Tuesday, January 26, 2010

Recipe: Cast Iron Skillet Corn Bread

Cast iron skillet corn bread ready for serving. 


Corn bread made in a cast iron skillet is a fine side dish to just about any meal.  It goes especially well with dutch oven chili, red beans and rice, and blackened fish.  This combination of New World maize and Old World cast iron cookware dates back to at least the 1600's in North America.

True to its pilgrim roots, this from-scratch recipe features only the basics:  corn meal, flour, butter, salt, baking powder, brown sugar, milk, and an egg.  It's really easy, and gets you from hungry to eating corn bread in about 22 minutes.

The key to outstanding cast iron corn bread is to start things off on the stovetop.  Pouring your batter into an already-hot cast iron skillet adds body to each slice in the form of a toothsome bottom crust.  It also introduces a nice nutty flavor since the butter added to the hot skillet browns a bit before the cold batter brings the temperature down.  This method also eliminates any sticking that could occur if you added cornbread batter to a cold cast iron skillet. 

I like to cut my corn bread into slices right there in the skillet, and serve it in place.  Keeping it in the skillet makes a nice presentation, and keeps the corn bread warm until it's time for seconds (and there will be seconds!).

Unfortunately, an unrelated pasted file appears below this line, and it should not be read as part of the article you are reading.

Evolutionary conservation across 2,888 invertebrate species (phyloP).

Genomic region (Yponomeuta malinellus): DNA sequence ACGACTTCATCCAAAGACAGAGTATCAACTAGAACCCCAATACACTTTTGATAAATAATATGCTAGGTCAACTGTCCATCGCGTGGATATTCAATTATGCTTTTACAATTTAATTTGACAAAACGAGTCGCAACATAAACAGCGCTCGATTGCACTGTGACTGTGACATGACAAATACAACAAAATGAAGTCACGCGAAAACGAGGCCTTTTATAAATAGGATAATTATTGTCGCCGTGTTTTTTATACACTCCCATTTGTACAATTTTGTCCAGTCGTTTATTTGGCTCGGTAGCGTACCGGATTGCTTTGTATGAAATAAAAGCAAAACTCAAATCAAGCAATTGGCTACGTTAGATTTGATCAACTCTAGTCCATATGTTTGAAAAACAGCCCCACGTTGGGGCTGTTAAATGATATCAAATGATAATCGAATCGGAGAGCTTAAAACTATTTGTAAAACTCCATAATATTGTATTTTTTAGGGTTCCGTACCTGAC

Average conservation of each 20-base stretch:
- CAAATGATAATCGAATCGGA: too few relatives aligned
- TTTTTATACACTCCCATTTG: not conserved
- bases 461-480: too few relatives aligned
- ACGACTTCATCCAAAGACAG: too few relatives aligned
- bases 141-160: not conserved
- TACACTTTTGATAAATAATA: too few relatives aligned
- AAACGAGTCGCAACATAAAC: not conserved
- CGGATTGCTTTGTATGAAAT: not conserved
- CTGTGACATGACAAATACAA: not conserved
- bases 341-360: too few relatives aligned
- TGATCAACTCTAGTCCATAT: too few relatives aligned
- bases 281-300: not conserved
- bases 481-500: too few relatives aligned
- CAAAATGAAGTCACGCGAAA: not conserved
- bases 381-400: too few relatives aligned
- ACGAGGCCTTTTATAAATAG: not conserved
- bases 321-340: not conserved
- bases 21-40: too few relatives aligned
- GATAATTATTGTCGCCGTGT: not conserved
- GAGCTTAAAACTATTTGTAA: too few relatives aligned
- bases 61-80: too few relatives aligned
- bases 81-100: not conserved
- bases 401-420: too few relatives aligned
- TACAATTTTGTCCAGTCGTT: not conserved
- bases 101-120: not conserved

Ingredients
  • 1 cup cornmeal
  • 1 cup all purpose flour (also works dandy with gluten free all-purpose flour)
  • 1/4 cup brown sugar
  • 1 teaspoon table salt (or 2 teaspoons coarse kosher salt)
  • 1 tablespoon baking powder
  • 1 1/4 cup whole milk (2% and skim are also acceptable)
  • 1 egg
  • 1/4 cup melted butter (half a stick)
  • 1 tablespoon butter (for the hot skillet)
Process
Preheat your oven to 350 degrees F. While the oven is warming, combine all of the dry ingredients in a mixing bowl. Make yourself a little well in the middle to hold the wet ingredients (shown above, at right).

Heat a medium cast iron skillet on the stove at medium high heat.  While the pan is heating, melt your butter in a separate dish, and combine the beaten egg with the milk.  Once the cast iron skillet is just starting to smoke, pour the milk and egg mixture into the well in the dry ingredients, and then add the melted butter last.  Mix all ingredients with a wooden spoon until just combined.

Add a tablespoon-sized pat of butter to the hot cast iron skillet (it'll be rolling smoke at this point), and swish it around for even coverage.  A little browning of the butter is ideal, but you don't want it to burn.  Pour in the corn bread batter, and then transfer the skillet to the oven to finish.